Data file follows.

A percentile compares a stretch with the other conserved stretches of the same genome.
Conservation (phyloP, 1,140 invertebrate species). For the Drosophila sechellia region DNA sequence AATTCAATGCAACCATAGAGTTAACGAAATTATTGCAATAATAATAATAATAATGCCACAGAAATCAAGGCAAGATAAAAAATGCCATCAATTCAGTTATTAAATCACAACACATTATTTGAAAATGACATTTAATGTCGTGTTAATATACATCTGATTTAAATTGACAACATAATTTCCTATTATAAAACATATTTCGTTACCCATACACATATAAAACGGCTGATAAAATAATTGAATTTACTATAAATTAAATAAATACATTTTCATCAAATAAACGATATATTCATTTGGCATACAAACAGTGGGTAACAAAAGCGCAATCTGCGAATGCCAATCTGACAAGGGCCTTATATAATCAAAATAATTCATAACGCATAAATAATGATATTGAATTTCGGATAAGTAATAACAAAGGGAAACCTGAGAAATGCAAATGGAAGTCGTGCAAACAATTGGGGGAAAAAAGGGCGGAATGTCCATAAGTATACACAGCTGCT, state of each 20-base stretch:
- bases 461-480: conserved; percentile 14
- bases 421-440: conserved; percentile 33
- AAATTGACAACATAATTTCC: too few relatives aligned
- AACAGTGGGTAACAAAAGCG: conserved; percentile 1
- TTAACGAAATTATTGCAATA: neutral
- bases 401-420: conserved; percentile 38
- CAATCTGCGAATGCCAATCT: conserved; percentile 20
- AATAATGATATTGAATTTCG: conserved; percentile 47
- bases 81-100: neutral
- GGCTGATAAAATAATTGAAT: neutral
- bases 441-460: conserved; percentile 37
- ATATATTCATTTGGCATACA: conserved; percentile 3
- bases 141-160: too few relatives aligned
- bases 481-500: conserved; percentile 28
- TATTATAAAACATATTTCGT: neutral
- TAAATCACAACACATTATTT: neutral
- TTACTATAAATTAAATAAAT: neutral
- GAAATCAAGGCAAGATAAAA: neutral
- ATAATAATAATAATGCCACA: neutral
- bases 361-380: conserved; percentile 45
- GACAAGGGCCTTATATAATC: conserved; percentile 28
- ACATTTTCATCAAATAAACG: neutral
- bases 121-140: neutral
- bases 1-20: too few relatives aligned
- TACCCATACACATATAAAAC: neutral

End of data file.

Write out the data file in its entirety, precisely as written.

A percentile compares a stretch with the other conserved stretches of the same genome.
Conservation (phyloP, 1,140 invertebrate species). For the Drosophila sechellia region DNA sequence AATTCAATGCAACCATAGAGTTAACGAAATTATTGCAATAATAATAATAATAATGCCACAGAAATCAAGGCAAGATAAAAAATGCCATCAATTCAGTTATTAAATCACAACACATTATTTGAAAATGACATTTAATGTCGTGTTAATATACATCTGATTTAAATTGACAACATAATTTCCTATTATAAAACATATTTCGTTACCCATACACATATAAAACGGCTGATAAAATAATTGAATTTACTATAAATTAAATAAATACATTTTCATCAAATAAACGATATATTCATTTGGCATACAAACAGTGGGTAACAAAAGCGCAATCTGCGAATGCCAATCTGACAAGGGCCTTATATAATCAAAATAATTCATAACGCATAAATAATGATATTGAATTTCGGATAAGTAATAACAAAGGGAAACCTGAGAAATGCAAATGGAAGTCGTGCAAACAATTGGGGGAAAAAAGGGCGGAATGTCCATAAGTATACACAGCTGCT, state of each 20-base stretch:
- bases 461-480: conserved; percentile 14
- bases 421-440: conserved; percentile 33
- AAATTGACAACATAATTTCC: too few relatives aligned
- AACAGTGGGTAACAAAAGCG: conserved; percentile 1
- TTAACGAAATTATTGCAATA: neutral
- bases 401-420: conserved; percentile 38
- CAATCTGCGAATGCCAATCT: conserved; percentile 20
- AATAATGATATTGAATTTCG: conserved; percentile 47
- bases 81-100: neutral
- GGCTGATAAAATAATTGAAT: neutral
- bases 441-460: conserved; percentile 37
- ATATATTCATTTGGCATACA: conserved; percentile 3
- bases 141-160: too few relatives aligned
- bases 481-500: conserved; percentile 28
- TATTATAAAACATATTTCGT: neutral
- TAAATCACAACACATTATTT: neutral
- TTACTATAAATTAAATAAAT: neutral
- GAAATCAAGGCAAGATAAAA: neutral
- ATAATAATAATAATGCCACA: neutral
- bases 361-380: conserved; percentile 45
- GACAAGGGCCTTATATAATC: conserved; percentile 28
- ACATTTTCATCAAATAAACG: neutral
- bases 121-140: neutral
- bases 1-20: too few relatives aligned
- TACCCATACACATATAAAAC: neutral